Oil and gas production on federal lands in Oklahoma isn’t considered a major topic compared to what’s happening in Wyoming and Montana. But when Interior Secretary Ryan Zinke calls for more oil and gas lease sales on public lands and faster permits, it does affect Oklahoma exploration companies. For they are among those firms seeking permission to drill in other states.
In commenting on attempts to carry out the Trump administration’s efforts for “energy dominance”, Zinke vowed that the federal government will also be a good partner and won’t skirt environmental reviews and laws. He also said the Trump administration will correct what he called “punitive” actions made by the Obama administration toward drilling on public lands.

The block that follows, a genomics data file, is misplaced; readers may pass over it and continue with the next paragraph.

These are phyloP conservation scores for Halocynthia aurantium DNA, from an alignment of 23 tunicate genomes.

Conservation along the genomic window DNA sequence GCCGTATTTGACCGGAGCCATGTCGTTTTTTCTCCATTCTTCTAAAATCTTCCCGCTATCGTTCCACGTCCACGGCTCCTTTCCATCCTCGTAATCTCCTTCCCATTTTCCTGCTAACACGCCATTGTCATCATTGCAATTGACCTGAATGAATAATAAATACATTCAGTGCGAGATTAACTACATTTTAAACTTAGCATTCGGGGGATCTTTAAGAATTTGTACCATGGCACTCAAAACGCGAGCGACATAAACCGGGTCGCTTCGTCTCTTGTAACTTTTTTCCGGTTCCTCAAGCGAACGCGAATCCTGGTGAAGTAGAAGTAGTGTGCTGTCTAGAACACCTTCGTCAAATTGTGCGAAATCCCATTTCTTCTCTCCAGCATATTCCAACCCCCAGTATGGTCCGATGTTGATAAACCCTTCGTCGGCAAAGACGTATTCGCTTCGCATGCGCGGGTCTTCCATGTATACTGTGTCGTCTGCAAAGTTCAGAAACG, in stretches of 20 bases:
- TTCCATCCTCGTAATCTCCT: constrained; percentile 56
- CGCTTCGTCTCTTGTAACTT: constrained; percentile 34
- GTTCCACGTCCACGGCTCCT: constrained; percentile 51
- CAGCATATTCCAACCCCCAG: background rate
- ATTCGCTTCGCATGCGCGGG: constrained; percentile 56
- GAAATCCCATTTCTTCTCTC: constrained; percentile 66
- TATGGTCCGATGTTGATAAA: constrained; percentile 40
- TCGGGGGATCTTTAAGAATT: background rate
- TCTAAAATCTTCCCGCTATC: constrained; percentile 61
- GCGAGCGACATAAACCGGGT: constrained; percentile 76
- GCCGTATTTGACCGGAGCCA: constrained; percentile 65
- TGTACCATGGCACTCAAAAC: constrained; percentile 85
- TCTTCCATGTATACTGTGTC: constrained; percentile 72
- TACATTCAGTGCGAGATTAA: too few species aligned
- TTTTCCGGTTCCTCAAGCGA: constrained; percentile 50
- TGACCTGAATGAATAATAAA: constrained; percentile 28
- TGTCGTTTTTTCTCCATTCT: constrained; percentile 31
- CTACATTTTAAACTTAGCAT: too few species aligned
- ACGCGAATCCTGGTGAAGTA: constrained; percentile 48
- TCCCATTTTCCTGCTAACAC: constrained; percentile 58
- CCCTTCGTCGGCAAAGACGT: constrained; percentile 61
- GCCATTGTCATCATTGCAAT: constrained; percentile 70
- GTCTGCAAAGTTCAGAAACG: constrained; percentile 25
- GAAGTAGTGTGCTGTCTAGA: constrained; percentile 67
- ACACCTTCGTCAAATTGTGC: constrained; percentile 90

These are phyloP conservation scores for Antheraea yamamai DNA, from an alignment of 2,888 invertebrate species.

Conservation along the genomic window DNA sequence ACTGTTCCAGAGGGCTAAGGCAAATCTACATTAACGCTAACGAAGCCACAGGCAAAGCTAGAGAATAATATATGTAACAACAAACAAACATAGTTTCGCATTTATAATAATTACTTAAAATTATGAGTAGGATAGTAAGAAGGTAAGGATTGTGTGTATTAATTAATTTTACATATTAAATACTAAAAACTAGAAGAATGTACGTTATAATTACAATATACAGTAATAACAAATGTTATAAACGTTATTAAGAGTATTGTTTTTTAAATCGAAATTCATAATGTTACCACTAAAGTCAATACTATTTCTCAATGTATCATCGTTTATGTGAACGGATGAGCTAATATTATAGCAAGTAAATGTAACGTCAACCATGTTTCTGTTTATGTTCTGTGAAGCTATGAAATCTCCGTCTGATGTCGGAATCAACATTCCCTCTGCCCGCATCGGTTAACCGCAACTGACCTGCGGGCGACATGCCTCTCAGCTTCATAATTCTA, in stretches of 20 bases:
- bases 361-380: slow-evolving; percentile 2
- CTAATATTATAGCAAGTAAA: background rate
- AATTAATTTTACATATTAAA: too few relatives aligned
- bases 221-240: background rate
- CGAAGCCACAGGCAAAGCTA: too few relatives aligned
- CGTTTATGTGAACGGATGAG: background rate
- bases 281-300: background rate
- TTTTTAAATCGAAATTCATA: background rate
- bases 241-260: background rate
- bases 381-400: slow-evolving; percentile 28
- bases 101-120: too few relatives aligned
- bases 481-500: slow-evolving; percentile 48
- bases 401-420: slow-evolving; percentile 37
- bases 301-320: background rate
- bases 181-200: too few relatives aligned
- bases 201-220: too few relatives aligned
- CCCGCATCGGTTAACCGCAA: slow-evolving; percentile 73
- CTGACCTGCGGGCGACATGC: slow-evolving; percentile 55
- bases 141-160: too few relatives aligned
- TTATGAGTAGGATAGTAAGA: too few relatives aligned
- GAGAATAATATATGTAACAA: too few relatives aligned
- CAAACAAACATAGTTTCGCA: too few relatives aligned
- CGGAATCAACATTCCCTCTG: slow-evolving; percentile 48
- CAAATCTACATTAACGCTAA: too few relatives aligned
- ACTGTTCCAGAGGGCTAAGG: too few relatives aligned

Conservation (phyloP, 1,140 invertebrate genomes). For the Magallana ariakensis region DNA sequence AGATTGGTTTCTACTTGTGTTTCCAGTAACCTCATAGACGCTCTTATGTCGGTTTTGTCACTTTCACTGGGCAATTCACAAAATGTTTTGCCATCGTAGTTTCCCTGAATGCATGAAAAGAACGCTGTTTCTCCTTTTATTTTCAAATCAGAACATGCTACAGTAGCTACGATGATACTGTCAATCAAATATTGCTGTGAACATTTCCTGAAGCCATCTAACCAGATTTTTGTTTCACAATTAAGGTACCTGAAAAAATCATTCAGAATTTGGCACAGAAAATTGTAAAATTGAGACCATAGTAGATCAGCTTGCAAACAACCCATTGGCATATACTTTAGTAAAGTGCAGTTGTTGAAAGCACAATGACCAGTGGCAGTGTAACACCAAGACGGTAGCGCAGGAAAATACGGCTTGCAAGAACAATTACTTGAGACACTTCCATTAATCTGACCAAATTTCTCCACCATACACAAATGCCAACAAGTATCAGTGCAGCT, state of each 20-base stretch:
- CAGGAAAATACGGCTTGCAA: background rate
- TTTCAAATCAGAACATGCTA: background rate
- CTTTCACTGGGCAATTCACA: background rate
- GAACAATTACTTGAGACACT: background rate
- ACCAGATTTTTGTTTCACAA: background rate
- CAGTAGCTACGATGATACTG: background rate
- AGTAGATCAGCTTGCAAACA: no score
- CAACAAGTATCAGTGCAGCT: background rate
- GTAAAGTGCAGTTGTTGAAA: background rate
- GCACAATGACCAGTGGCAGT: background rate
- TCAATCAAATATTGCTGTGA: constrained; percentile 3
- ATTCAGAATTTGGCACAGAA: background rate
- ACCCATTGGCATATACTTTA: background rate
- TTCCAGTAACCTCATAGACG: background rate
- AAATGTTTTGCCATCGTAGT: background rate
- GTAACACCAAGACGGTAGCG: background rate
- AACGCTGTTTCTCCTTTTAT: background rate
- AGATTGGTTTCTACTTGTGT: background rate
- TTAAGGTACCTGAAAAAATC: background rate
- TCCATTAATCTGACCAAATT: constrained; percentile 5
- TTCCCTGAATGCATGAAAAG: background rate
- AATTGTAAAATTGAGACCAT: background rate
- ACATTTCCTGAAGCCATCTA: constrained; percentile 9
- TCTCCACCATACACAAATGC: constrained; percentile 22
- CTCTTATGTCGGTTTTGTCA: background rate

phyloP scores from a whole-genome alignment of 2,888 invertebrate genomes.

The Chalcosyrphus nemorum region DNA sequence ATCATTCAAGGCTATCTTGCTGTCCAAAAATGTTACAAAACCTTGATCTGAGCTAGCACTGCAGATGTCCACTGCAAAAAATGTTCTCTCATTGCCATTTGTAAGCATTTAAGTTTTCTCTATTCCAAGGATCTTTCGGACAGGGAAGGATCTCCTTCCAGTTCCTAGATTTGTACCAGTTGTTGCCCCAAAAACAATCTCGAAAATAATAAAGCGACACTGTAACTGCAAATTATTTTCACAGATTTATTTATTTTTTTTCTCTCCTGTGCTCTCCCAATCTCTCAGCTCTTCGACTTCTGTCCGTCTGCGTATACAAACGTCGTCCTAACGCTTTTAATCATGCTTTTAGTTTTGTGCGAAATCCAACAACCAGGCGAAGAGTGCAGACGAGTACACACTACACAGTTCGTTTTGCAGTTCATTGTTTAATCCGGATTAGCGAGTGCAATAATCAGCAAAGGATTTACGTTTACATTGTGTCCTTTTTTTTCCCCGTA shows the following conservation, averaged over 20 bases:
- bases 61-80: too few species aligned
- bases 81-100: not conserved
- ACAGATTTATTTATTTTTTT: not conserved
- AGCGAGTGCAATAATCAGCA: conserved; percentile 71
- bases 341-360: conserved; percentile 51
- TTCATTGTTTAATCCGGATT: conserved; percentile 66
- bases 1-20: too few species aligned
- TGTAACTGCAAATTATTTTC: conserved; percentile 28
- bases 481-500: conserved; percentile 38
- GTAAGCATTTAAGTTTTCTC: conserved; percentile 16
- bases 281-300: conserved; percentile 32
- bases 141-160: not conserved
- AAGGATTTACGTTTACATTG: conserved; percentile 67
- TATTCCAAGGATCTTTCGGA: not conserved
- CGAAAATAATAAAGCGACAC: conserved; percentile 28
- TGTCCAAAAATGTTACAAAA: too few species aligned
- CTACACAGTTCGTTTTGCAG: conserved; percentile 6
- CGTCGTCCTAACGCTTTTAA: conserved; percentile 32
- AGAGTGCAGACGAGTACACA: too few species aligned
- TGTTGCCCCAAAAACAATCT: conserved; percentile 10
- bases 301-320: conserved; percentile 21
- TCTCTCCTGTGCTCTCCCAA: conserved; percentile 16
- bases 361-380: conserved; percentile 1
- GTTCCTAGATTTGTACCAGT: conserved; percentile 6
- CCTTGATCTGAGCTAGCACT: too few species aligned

“I would say if you look to the geology, the decision from companies to primarily focus on state and private lands over the last decade is not geology-driven,” he said. “It’s been through access and bureaucracy on the federal government side.”
The Interior Department released information showing onshore and offshore oil production dropped to 21 percent of total U.S. oil produced in 2015. In 2006, it had been 31 percent. During the same period, oil production on private and state lands jumped to 7.46 million barrels a day in 2015.